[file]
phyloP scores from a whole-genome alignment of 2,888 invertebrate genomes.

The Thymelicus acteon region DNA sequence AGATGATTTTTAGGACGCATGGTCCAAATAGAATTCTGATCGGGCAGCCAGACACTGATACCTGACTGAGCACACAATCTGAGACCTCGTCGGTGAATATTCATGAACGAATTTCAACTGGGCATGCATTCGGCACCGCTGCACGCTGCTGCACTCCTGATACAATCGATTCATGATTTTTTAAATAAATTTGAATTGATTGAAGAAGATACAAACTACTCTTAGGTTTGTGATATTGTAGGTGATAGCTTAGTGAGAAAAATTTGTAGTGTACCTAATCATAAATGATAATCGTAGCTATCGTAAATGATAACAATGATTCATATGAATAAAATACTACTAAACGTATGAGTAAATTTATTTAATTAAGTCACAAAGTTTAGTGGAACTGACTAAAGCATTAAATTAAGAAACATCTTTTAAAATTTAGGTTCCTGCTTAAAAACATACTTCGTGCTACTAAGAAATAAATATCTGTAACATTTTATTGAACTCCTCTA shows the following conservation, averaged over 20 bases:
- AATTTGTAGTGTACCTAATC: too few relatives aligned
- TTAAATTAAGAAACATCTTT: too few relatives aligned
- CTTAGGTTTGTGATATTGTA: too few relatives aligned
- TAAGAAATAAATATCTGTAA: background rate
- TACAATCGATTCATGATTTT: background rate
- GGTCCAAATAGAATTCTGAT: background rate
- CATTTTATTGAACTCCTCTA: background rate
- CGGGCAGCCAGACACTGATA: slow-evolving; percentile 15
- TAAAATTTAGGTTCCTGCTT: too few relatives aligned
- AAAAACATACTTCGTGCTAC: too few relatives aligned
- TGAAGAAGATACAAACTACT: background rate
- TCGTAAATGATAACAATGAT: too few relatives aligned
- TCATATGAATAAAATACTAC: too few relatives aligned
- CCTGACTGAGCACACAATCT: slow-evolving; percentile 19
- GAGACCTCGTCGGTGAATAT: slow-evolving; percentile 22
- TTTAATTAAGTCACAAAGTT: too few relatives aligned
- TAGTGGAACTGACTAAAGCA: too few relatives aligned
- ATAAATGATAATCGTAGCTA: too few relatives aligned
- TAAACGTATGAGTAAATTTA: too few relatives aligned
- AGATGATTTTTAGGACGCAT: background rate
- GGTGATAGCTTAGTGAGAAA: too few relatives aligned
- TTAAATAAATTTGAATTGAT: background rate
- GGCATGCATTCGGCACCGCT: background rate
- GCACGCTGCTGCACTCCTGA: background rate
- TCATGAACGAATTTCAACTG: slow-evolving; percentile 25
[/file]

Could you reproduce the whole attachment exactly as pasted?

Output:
phyloP scores from a whole-genome alignment of 2,888 invertebrate genomes.

The Thymelicus acteon region DNA sequence AGATGATTTTTAGGACGCATGGTCCAAATAGAATTCTGATCGGGCAGCCAGACACTGATACCTGACTGAGCACACAATCTGAGACCTCGTCGGTGAATATTCATGAACGAATTTCAACTGGGCATGCATTCGGCACCGCTGCACGCTGCTGCACTCCTGATACAATCGATTCATGATTTTTTAAATAAATTTGAATTGATTGAAGAAGATACAAACTACTCTTAGGTTTGTGATATTGTAGGTGATAGCTTAGTGAGAAAAATTTGTAGTGTACCTAATCATAAATGATAATCGTAGCTATCGTAAATGATAACAATGATTCATATGAATAAAATACTACTAAACGTATGAGTAAATTTATTTAATTAAGTCACAAAGTTTAGTGGAACTGACTAAAGCATTAAATTAAGAAACATCTTTTAAAATTTAGGTTCCTGCTTAAAAACATACTTCGTGCTACTAAGAAATAAATATCTGTAACATTTTATTGAACTCCTCTA shows the following conservation, averaged over 20 bases:
- AATTTGTAGTGTACCTAATC: too few relatives aligned
- TTAAATTAAGAAACATCTTT: too few relatives aligned
- CTTAGGTTTGTGATATTGTA: too few relatives aligned
- TAAGAAATAAATATCTGTAA: background rate
- TACAATCGATTCATGATTTT: background rate
- GGTCCAAATAGAATTCTGAT: background rate
- CATTTTATTGAACTCCTCTA: background rate
- CGGGCAGCCAGACACTGATA: slow-evolving; percentile 15
- TAAAATTTAGGTTCCTGCTT: too few relatives aligned
- AAAAACATACTTCGTGCTAC: too few relatives aligned
- TGAAGAAGATACAAACTACT: background rate
- TCGTAAATGATAACAATGAT: too few relatives aligned
- TCATATGAATAAAATACTAC: too few relatives aligned
- CCTGACTGAGCACACAATCT: slow-evolving; percentile 19
- GAGACCTCGTCGGTGAATAT: slow-evolving; percentile 22
- TTTAATTAAGTCACAAAGTT: too few relatives aligned
- TAGTGGAACTGACTAAAGCA: too few relatives aligned
- ATAAATGATAATCGTAGCTA: too few relatives aligned
- TAAACGTATGAGTAAATTTA: too few relatives aligned
- AGATGATTTTTAGGACGCAT: background rate
- GGTGATAGCTTAGTGAGAAA: too few relatives aligned
- TTAAATAAATTTGAATTGAT: background rate
- GGCATGCATTCGGCACCGCT: background rate
- GCACGCTGCTGCACTCCTGA: background rate
- TCATGAACGAATTTCAACTG: slow-evolving; percentile 25